As China liberalises its finance sector and faces up to severe talent shortages, we’ve asked recruiters in the PRC to identify the key trends that are shaping finance careers there right now.
From way bonuses are paid to the type of clients that are in demand, the mainland’s employment market presents a unique set of challenges for both employees and employers. Here are seven facts about finance careers in China that you need to know about.
1) Multinationals don’t always make you money
Foreign corporate banks in China are increasingly trying to build revenues from Chinese state-owned and privately-owned enterprises (SOEs and POEs) and reduce their reliance on multi-national clients. “They value the market opportunity of the China-outbound business from these organisations,” says Edison Gao, a partner at search firm Pro-Matrix & Co. “Therefore, SOE and POE coverage bankers and relationship managers are on fire – every bank is fighting for them. Local corporate-coverage bankers are earning 30% to 50% more than their peers at same level who manage MNC accounts.”
2) Local vs foreign: it’s a stark career choice
The 41 international banks in China – HSBC and Standard Chartered are the largest – employ about 44,000 people, have a market share of under 2% and are “struggling to find and retain talent” in face of a “rapid improvement in career prospects” at Chinese institutions, according to the Foreign Banks in China report, published earlier this year by PwC. “There’s no level playing field between Chinese state-owned banks and foreign banks: employees of local banks receive higher salaries as graduates, don’t have to learn English or report to a foreigner, pay less tax and work fewer hours,” says Ben Tang, manager, client solutions, at Randstad. “Foreign banks usually leverage their global reach and target employees who are seeking international experience.”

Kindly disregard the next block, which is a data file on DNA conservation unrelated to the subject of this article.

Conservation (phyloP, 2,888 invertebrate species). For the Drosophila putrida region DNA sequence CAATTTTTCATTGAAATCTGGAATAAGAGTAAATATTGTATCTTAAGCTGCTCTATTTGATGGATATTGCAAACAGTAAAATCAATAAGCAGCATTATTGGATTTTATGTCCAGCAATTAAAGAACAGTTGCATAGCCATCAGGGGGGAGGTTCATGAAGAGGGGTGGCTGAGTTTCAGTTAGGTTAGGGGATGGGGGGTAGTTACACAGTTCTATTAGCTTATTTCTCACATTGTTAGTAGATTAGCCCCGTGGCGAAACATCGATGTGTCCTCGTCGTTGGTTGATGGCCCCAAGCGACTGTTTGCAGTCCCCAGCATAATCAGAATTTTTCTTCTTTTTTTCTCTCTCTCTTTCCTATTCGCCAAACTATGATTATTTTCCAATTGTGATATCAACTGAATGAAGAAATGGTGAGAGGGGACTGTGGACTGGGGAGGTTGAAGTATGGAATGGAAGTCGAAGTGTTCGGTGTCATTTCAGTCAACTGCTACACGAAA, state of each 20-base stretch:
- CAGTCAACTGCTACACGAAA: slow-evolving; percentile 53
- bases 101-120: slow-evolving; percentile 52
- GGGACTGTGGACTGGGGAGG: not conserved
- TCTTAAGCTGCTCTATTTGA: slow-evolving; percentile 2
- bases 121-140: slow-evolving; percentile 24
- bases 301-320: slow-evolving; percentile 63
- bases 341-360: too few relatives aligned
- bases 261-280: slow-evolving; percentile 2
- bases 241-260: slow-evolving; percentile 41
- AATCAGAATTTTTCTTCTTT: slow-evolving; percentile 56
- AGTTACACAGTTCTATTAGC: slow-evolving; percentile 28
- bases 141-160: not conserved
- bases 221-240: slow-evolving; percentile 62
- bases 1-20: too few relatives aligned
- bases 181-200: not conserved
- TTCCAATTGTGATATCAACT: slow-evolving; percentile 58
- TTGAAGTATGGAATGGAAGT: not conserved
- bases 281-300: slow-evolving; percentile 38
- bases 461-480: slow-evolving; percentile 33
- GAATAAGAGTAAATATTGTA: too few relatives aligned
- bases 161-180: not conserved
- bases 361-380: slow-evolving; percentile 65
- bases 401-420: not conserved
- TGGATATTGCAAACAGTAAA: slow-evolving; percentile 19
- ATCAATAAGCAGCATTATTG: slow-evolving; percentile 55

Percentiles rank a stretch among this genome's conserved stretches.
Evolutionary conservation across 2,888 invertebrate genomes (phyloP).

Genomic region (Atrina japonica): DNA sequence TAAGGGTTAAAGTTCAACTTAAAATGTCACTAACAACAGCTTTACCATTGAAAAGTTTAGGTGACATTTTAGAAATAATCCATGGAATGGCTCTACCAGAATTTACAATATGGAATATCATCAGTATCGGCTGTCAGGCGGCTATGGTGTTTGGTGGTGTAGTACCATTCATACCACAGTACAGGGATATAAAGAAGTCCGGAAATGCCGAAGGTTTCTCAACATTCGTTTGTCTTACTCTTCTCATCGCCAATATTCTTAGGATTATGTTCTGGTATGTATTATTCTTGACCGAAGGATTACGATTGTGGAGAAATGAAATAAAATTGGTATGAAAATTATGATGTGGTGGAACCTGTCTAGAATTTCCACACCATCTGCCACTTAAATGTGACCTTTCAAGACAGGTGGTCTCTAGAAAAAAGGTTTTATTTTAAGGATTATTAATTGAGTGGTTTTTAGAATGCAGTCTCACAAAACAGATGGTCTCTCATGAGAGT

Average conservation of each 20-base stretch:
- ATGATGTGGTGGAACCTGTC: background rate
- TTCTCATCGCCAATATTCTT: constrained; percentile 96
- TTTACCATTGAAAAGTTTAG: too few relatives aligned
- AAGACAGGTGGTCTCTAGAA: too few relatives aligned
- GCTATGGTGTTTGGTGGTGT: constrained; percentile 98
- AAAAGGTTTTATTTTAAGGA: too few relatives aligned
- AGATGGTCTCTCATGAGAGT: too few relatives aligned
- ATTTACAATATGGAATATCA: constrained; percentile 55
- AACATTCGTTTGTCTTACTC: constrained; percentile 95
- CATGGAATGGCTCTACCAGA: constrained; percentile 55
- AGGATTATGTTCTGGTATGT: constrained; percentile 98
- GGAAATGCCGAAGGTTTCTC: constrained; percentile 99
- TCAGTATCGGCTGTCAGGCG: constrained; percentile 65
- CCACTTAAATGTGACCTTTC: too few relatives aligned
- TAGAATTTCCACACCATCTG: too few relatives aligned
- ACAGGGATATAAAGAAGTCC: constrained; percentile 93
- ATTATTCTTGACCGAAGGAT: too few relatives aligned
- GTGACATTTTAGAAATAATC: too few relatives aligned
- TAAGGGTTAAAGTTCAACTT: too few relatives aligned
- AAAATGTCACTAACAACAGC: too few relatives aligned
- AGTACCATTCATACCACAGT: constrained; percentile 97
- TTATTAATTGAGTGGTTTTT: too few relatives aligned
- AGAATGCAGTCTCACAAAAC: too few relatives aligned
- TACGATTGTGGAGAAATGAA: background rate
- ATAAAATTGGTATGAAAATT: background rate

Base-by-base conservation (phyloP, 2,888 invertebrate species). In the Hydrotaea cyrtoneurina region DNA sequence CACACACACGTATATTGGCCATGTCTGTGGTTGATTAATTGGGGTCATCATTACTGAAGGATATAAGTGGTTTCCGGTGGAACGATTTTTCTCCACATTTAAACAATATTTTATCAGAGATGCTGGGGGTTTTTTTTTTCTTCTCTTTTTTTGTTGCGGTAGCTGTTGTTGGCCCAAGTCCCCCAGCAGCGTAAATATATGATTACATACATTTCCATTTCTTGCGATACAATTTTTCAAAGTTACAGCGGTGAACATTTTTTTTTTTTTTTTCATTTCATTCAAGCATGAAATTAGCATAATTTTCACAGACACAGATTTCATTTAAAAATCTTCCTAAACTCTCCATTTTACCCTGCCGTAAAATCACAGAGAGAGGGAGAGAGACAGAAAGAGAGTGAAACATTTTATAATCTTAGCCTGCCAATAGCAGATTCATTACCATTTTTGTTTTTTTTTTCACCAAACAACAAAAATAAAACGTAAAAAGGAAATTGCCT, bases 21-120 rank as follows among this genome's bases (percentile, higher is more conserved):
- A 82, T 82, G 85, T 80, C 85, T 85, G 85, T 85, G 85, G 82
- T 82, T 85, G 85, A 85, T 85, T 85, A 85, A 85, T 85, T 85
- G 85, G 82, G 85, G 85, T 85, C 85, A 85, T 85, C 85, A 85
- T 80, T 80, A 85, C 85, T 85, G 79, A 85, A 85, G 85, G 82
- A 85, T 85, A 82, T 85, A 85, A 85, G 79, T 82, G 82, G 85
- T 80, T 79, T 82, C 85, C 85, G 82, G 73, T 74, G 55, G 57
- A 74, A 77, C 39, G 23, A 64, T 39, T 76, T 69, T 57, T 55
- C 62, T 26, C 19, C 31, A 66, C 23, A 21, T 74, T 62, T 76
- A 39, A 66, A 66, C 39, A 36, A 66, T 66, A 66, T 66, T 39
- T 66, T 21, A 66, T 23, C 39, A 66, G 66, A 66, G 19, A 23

3) Bonuses are a mixed bag
“Guaranteed bonuses, although getting rarer everywhere, are even rarer in China. While verbal guarantees are sometimes given, more often than not they don’t materialise,” says Alistair Ramsbottom, managing director of search firm The Blacklock Group. “Domestic institutions can have a broad range of allowances which are not common in foreign ones – for example clothing, hot-weather and holiday allowances or vouchers.”
4) You may not need to stay in a job for long
The traditional tendency for finance professionals in Singapore and Hong Kong to frequently change companies is on the wane, as we reported last month. In mainland China, however, where skill shortages are more extreme, short stints are still de rigueur. “Amid the tight industry-wide war for talent, job hopping is common in the Chinese banking sector and not looked upon as negatively as in other countries in Asia,” says Tang from Randstad. “Changing jobs within three months is considered acceptable, leading to ongoing high turnover rates.”
5) Retention policies really matter
As we reported in April, banks in China have been forced to step up their family-friendly policies in a bid to boost recruitment and retention rates. “Engaging a diverse workforce is another effective solution to relieve the manpower shortage in the banking and finance sector,” says Tang. “Welcoming return-to-work mothers and mature-age workers to the workplace would expand the talent pool.”
6) The regulatory skill shortage is dire in China
We’ve already highlighted just how hard it is to find compliance and risk talent in Singapore and Hong Kong. In mainland China, the shortage is even more extreme. “There is growing economic confidence, but this is coupled with financial-sector uncertainty and a general increase in risk awareness, all of which contributes to a more buoyant recruitment market in compliance and risk,” says Jack Liu, a banking and financial services consultant at Morgan McKinley. “Given the shortage, organisations are facing high salary demands and there are many opportunities to move be up corporate ladder in these functions.”
7) Returnee Chinese need more time to settle in
While Chinese bankers who have recently studied or worked overseas are still highly prized as new recruits, these so called “sea turtle” (hai gui) returnees often take much longer than expected to integrate back into a Chinese workplace. “They need time to learn and adapt to different market trends and regulatory requirements,” says Laura Yu, manager, financial services and banking at Robert Walters. “As relationships are key in doing business in China, they also need time to build up their networks, especially for front office positions.”